The Fabled Aran Sweater

Awash with ideas for Halloween costumes, I finally settled for Hemingway. It’s easy (spray-on white beard + pillow under sweater + fishing pole), and fun (goes well with copious amounts of liquor).

Turns out this is actually a Norwegian number donned by Papa, but whatever.

Turns out this is actually a Norwegian number donned by Papa, but whatever.

So, when planning out the attire, I naturally decided on a thick wool knit sweater to compliment the intense chill that will by 10/31 have descended upon Chicago. After a few trips to thrift shops I found the perfect specimen for a 3 dollars US currency: mint vintage Aran sheep’s wool sweater.

I’d always seen the sweaters at goodwill but never really gave them a chance, (my mind must have been clouded by dreams of finally finding an L.L.Bean Norwegian). So it wasn’t until after purchasing this that I even thought to research the history of the Aran sweater – a history that turns out to be richly storied.


So here goes:

The sweaters owe their title to the Aran Islands, off the coast of Ireland. The sweaters are distinguished by their use of complex and symbolically textured patterns stitched vertically down the front, (usually 4-6 patterns). Because the wool was generally unscoured, the garment retained natural oils from the sheep’s skin, making them water resistant but also very warm. Thus, they were the perfect attire for Irish fishermen in the late 19th and early 20th centuries. (They also provided knitting for the fishermen’s wives).

Aran Islands Fishermen. Unknown Date.

Aran Islands Fishermen. Date Unknown.

Over time, the stitching began to take on a symbolic meanings. For instance, the honeycomb is a symbol of the hard-working bee; the cable, an integral part of the fisherman’s daily life, is said to be a wish for safety and good luck at sea; the diamond is a wish of success, wealth and treasure; and the basket stitch represents the fisherman’s basket, a hope for a plentiful catch.

Additionally, combinations of patterns grew specific to families of prominent Irish fishermen in the area. Legend has it that the reason behind this tradition is that if a fisherman drowned at sea, his body could later be identified on the beach via the stitching of his sweater, despite facial decomposition. While this is generally refuted as a misconception parlayed by J.M. Synge’s 1904 play Riders to the Sea, in which the body of a dead fisherman is identified by the hand-knitted stitches on one of his garments, I still think it’s a fantastic story to accompany a fantastic sweater.

I wish that more garments had stories and legends surrounding them — because the history and philosophy behind the clothing is what makes fashion truly interesting to me.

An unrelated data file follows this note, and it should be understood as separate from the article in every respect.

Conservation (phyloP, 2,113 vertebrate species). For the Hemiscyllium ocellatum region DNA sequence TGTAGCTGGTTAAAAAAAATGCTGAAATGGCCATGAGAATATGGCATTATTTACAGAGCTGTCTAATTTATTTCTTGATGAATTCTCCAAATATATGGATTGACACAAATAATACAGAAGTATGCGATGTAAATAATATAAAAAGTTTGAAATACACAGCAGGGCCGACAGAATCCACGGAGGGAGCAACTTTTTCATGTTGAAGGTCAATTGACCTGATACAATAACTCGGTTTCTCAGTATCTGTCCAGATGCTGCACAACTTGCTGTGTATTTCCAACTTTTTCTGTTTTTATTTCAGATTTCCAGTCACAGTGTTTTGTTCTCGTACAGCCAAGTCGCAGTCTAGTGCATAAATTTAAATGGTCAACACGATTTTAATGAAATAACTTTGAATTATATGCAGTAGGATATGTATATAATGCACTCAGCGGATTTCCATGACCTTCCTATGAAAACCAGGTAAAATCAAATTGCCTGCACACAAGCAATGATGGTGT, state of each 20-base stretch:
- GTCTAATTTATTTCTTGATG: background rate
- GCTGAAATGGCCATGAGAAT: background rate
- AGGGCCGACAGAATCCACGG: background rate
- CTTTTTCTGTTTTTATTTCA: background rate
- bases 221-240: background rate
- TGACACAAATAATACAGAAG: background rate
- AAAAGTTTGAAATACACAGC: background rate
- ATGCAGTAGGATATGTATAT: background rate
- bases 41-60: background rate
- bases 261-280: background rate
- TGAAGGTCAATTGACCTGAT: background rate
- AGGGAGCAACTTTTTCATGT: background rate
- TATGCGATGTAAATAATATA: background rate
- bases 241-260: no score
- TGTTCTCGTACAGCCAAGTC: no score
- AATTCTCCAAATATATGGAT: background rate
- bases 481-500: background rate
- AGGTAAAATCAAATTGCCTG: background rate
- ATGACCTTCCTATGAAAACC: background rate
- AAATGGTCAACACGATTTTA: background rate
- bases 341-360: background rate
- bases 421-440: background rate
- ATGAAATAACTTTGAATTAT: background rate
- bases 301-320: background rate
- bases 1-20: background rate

Mich in an Aran, photo via Black Watch

Mick in an Aran, photo via Black Watch

Steve McQueen killin' it, photo via The Selvedge Yard

Steve McQueen killin' it, photo via The Selvedge Yard


Filed under Apparel, Literature

7 responses to “The Fabled Aran Sweater

  1. lulu

    new post please

  2. rus

    could you make a report about the plain turtleneck?
    i’d be interested what is the original and what story is behind it, by the way great blog 🙂

    greetings from germany

  3. amy

    nice summary.

    (but keith richards, yes?)

  4. tylerbenz

    oh boy… nice catch. KEITH NOT MICK.

  5. Falenes

    Just found your blog while researching sweater pattern ideas. I am excited about your Paris adventure! It’s one of my favourite places in the world. I have friends who live there who tell me there are 12 tourist layers of Paris. Layer one includes la tour eiffel, l’arc de triomphe, le louvre, etc. – the places everyone goes on their first trip. After 8 or 9 visits, I am probably only on about layer 3 or 4. My best advice to you is walk, walk, walk.

    Pour te dire merci, avec mes pieds je te caresse

    P.S. As I understand the world, it was the sailors, and not their wives, who were the knitters.


  6. Libby

    the isle of aran is off the west coast of Scotland, not Ireland. xxx

    • Not so Libby.
      The Aran Islands, home of the sweaters in question, are indeed off the west coast of Eire, near Galway. You’re most likely confusing them with the Isle of Arran in the Firth of Clyde, near Glasgow, western Scotland.

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